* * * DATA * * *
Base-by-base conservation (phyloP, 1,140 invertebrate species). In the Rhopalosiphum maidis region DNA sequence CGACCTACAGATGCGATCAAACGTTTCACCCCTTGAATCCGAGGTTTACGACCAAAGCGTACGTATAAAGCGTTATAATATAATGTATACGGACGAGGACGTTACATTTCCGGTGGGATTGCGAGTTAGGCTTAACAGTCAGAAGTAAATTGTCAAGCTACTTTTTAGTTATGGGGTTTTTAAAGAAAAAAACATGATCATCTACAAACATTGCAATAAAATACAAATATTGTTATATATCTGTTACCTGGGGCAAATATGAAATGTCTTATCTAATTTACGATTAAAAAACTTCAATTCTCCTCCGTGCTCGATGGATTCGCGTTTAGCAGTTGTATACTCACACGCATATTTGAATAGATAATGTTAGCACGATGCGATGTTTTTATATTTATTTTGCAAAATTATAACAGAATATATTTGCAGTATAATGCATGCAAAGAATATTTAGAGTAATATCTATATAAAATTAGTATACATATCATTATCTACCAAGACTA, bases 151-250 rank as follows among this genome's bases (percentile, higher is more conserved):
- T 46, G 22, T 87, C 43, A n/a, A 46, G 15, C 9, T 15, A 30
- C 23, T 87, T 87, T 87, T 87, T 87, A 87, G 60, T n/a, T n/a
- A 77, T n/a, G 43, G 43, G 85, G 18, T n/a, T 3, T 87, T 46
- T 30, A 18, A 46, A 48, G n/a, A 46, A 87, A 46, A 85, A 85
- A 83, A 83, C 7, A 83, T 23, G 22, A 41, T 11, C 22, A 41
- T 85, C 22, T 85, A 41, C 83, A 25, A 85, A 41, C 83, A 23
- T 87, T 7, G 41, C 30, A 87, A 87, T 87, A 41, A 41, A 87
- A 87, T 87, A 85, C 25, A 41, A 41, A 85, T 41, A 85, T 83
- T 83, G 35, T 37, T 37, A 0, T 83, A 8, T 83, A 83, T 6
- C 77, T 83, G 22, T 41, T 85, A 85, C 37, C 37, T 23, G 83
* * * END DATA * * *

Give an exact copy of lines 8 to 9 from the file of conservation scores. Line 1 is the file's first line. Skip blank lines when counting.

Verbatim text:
- T 87, T 7, G 41, C 30, A 87, A 87, T 87, A 41, A 41, A 87
- A 87, T 87, A 85, C 25, A 41, A 41, A 85, T 41, A 85, T 83